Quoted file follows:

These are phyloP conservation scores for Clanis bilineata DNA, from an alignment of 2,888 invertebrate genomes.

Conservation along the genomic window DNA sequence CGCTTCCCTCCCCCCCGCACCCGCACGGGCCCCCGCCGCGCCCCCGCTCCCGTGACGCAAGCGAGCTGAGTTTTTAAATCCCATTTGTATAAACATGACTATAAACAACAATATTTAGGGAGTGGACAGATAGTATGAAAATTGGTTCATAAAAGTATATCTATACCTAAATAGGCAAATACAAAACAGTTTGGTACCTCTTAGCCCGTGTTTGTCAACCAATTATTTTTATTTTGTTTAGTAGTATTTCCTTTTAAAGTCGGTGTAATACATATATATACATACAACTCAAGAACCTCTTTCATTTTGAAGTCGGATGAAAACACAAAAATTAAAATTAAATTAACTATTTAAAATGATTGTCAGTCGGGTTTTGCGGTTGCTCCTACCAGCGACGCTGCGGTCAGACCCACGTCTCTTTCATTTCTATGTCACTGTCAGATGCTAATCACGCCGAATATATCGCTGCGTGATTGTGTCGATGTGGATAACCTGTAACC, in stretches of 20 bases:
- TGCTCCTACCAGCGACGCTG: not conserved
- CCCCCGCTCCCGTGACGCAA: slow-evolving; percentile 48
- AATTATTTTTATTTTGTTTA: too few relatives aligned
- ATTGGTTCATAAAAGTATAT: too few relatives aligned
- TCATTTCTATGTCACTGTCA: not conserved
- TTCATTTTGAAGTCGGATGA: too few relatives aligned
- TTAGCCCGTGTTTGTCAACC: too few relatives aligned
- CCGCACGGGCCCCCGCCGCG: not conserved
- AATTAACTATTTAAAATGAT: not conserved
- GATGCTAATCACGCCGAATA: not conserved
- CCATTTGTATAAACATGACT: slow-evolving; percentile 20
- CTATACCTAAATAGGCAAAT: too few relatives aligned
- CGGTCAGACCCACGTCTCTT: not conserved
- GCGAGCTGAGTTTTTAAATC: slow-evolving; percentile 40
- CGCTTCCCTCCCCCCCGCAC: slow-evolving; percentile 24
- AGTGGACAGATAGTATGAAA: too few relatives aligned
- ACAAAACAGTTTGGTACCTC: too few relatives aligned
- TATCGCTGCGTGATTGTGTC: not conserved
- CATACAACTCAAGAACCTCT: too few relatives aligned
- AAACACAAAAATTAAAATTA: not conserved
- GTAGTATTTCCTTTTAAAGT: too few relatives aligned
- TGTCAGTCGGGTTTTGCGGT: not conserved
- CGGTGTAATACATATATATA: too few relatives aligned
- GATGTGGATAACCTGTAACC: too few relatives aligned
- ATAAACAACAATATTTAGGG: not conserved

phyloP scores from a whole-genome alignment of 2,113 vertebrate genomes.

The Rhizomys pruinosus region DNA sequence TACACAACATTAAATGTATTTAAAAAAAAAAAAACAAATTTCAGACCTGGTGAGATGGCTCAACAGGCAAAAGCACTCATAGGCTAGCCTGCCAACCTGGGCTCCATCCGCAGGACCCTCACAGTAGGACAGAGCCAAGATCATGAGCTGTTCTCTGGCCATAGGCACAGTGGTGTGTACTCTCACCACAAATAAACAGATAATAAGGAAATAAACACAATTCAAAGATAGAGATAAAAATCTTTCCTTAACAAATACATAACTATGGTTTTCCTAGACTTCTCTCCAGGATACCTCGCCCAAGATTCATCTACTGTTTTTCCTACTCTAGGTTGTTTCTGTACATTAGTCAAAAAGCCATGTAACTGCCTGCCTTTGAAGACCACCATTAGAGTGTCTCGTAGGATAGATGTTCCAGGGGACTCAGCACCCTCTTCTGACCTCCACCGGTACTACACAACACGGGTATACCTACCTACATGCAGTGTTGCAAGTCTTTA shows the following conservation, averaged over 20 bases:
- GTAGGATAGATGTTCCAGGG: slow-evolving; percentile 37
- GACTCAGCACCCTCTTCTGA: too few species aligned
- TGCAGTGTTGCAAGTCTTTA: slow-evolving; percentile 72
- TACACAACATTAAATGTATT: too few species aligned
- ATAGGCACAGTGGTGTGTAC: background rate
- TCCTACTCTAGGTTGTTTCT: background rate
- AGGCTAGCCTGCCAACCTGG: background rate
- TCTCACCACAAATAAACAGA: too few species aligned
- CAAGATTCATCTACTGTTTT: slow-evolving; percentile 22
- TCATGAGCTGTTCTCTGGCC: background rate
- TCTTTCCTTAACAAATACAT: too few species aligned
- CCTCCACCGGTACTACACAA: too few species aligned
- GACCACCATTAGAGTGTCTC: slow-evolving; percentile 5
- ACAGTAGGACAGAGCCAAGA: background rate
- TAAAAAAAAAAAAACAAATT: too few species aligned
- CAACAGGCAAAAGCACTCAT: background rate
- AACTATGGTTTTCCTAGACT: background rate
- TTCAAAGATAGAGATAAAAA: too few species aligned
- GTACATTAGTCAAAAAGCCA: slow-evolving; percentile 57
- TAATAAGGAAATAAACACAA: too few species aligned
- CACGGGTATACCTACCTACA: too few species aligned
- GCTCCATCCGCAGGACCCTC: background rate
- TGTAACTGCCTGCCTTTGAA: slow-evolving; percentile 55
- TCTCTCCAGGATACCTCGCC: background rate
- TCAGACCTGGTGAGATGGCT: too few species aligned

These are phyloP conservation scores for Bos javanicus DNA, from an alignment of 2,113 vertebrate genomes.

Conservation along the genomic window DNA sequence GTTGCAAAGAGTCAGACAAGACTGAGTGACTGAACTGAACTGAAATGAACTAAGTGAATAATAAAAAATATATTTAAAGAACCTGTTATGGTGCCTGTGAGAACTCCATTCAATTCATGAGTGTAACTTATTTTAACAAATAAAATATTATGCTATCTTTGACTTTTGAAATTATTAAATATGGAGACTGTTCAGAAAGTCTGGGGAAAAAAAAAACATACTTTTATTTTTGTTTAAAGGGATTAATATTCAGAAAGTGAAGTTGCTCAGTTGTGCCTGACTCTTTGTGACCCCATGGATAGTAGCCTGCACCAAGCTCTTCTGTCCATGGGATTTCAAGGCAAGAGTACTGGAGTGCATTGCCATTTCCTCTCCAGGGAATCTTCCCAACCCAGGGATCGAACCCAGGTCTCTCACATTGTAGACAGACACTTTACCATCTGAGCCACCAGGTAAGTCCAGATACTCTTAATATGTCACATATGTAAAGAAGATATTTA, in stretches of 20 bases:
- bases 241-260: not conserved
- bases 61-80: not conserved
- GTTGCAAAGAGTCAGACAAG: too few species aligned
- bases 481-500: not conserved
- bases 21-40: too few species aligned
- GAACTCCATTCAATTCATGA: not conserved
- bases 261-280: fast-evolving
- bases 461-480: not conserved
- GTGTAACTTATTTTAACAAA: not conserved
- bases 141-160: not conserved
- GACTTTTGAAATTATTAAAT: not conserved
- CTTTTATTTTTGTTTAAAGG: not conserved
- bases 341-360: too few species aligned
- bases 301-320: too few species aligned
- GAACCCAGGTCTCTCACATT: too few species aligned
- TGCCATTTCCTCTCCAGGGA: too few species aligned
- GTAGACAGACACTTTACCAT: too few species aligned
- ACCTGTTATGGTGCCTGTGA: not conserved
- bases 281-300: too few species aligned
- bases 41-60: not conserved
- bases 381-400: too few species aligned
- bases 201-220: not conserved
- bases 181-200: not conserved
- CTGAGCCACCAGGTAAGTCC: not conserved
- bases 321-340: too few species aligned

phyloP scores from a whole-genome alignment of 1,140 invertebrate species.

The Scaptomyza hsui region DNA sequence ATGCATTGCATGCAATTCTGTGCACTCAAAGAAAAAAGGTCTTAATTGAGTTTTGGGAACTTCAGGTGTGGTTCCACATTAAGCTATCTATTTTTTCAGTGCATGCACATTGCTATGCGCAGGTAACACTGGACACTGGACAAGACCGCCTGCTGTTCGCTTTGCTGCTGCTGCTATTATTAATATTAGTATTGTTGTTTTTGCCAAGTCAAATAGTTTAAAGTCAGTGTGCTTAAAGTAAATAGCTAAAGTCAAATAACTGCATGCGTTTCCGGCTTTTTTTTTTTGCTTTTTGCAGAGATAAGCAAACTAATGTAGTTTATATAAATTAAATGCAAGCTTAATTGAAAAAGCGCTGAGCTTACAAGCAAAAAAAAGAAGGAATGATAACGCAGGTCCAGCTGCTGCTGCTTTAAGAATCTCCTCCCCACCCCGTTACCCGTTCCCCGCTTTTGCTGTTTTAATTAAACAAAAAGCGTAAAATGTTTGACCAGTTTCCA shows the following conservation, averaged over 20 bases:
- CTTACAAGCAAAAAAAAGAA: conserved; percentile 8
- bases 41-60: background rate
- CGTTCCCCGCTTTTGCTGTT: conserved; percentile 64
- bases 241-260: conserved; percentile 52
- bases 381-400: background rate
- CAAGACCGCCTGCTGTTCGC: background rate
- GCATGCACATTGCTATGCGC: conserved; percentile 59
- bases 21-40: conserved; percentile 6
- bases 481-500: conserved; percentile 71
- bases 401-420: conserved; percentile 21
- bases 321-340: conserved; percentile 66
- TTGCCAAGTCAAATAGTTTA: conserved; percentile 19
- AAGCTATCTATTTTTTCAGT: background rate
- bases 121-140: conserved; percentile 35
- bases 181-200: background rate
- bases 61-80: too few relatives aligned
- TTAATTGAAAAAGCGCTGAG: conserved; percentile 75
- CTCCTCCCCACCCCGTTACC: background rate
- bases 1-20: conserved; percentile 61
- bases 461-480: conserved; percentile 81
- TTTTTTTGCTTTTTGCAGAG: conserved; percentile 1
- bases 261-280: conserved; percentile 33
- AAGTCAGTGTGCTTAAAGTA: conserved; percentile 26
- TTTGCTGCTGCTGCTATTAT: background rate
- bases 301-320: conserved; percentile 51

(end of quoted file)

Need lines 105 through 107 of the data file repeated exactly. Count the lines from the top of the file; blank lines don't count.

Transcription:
- bases 261-280: conserved; percentile 33
- AAGTCAGTGTGCTTAAAGTA: conserved; percentile 26
- TTTGCTGCTGCTGCTATTAT: background rate